If James Madison alumni can name their daughters after alma mater, why not proud graduates of this Texas university?
Thanks to Joy for suggesting Baylor as Baby Name of the Day.
As Joy pointed out, Baylor is almost a smoosh of two popular surname choices: Bailey and Taylor. If he didn’t exist, you can imagine him being created, along the lines of Rylan or Kyler.
But Baylor does exist. Robert Emmett Bledsoe Baylor – usually referred to as R.E.B. Baylor – was one of three founders of Waco, Texas’ Baylor University back in 1845. It’s far from his only achievement. Baylor had a long career in politics in Kentucky and Alabama before moving to the Lone Star State – which was actually not yet a state on his arrival. R.E.B. helped draft the Texas state constitution, too.
Baylor was a busy guy, and he didn’t establish the institution of higher learning that bears his name solo. He and William Tryon initially suggested the idea at a gathering of Baptist church leaders. Reverend Matthew Hopkins got involved shortly afterwards, taking the lead raising money for the new school. Over the course of the nineteenth century, many changes took place – for a time, Baylor Female College operated independently. There was a merger with Waco University. But mostly, Baylor grew and grew and became well-established as a liberal arts college and member of the Big 12.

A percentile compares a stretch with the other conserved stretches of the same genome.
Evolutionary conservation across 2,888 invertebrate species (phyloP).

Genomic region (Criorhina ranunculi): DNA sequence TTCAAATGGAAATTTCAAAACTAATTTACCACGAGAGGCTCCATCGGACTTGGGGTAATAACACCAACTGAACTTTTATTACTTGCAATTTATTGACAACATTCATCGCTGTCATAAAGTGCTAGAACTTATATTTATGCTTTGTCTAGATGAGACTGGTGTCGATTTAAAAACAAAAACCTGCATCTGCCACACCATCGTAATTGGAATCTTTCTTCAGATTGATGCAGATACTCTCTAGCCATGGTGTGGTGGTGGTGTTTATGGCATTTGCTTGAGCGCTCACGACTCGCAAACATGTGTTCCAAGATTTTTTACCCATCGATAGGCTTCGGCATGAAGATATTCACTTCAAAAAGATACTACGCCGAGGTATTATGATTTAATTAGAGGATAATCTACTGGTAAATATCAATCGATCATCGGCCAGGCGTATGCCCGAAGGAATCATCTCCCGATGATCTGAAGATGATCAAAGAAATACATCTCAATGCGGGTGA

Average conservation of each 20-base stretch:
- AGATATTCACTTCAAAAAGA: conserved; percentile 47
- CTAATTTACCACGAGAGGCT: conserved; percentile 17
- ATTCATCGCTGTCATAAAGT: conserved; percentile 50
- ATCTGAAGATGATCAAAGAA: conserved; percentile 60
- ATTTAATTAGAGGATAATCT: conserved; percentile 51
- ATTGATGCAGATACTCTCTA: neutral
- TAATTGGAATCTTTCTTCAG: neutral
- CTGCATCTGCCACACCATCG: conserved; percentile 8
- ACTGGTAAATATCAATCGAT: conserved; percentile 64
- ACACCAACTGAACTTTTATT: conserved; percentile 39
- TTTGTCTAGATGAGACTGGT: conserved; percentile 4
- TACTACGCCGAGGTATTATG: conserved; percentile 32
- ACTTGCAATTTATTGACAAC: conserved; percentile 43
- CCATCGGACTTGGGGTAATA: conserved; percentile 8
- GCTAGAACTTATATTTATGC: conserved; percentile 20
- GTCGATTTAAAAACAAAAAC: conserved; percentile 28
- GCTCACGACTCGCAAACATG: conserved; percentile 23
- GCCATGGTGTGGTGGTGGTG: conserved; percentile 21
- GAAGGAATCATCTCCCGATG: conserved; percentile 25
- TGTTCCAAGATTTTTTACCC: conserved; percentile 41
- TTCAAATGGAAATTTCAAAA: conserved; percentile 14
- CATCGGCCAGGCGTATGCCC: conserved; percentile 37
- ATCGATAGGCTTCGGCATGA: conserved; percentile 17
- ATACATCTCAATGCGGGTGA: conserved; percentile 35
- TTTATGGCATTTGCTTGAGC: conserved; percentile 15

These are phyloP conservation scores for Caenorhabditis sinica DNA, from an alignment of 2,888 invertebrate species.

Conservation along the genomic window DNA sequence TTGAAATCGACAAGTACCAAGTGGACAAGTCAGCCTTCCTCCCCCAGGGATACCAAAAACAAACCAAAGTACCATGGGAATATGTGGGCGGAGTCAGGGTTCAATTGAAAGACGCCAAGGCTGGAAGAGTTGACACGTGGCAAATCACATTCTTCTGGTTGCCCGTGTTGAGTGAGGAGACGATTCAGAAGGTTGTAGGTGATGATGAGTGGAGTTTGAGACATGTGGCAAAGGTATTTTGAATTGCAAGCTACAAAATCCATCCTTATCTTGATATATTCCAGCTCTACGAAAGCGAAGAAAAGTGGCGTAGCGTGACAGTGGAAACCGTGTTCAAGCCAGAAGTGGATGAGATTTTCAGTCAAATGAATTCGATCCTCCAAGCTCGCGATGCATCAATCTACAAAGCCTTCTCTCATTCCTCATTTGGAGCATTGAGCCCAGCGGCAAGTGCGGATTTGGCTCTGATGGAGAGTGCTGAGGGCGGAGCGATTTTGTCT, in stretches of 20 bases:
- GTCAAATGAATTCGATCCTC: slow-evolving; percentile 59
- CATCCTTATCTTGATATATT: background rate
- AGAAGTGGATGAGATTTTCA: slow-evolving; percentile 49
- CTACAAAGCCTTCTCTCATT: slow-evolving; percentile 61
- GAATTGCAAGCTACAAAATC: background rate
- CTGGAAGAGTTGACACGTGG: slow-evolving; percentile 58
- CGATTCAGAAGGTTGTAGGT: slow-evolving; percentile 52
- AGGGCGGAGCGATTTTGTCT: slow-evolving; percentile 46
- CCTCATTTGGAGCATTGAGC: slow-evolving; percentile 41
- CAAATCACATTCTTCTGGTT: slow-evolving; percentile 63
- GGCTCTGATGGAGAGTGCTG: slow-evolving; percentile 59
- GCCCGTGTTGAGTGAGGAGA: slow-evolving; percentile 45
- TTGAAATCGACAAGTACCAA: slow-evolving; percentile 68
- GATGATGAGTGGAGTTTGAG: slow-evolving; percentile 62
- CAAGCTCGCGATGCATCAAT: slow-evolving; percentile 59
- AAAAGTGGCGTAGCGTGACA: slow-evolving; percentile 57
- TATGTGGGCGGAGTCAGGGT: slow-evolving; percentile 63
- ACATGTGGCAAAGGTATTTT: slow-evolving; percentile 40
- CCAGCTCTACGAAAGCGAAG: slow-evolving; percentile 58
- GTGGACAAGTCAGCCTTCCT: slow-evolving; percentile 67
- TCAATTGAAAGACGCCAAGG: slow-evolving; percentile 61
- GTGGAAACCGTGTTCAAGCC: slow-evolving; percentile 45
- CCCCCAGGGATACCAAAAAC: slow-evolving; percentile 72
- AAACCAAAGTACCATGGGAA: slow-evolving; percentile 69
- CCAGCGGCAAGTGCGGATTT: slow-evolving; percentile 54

There are several possible sources for R.E.B.’s surname:
- Spelled Bailor, it could be an English surname related to bail, as in the money posted to temporarily spring someone from the pokey. Bail has Latin and French roots, but ultimately relates to a word that meant something along the lines of to bear a burden;
- Bailer and Beiler are German occupational surnames for those who work with barrels;
- Böhler was bestowed upon those who came from Saxony, where more than one village was called Böhle or Böhlen. I lost the thread there; bohl could mean bald or could be a term signifying kinship, or I could be missing it entirely;
- Some link Baylor to horses. Bay is used to describe a chestnut brown color, via the Latin badius, originally of horses.
Logical short form Bay also adds a hint of nature name style to Baylor. Couldn’t all those boys named River lead to a Bay?
And yet, Baylor is subject to being viewed as a nouveau coinage. If you have Baylor on your family tree or your college diploma, he’s a meaningful choice. Otherwise, you’d have to consider whether introducing your son as “Taylor with a B, like the university” will bother you.
If you’re up for the spelling, Baylor feels like a stronger option than some invented surnames. He’s yet to crack the US Top 1000 and even in 2009, Bayron was slightly more popular. But along with Baylan and Bayne, parents may discover Baylor yet.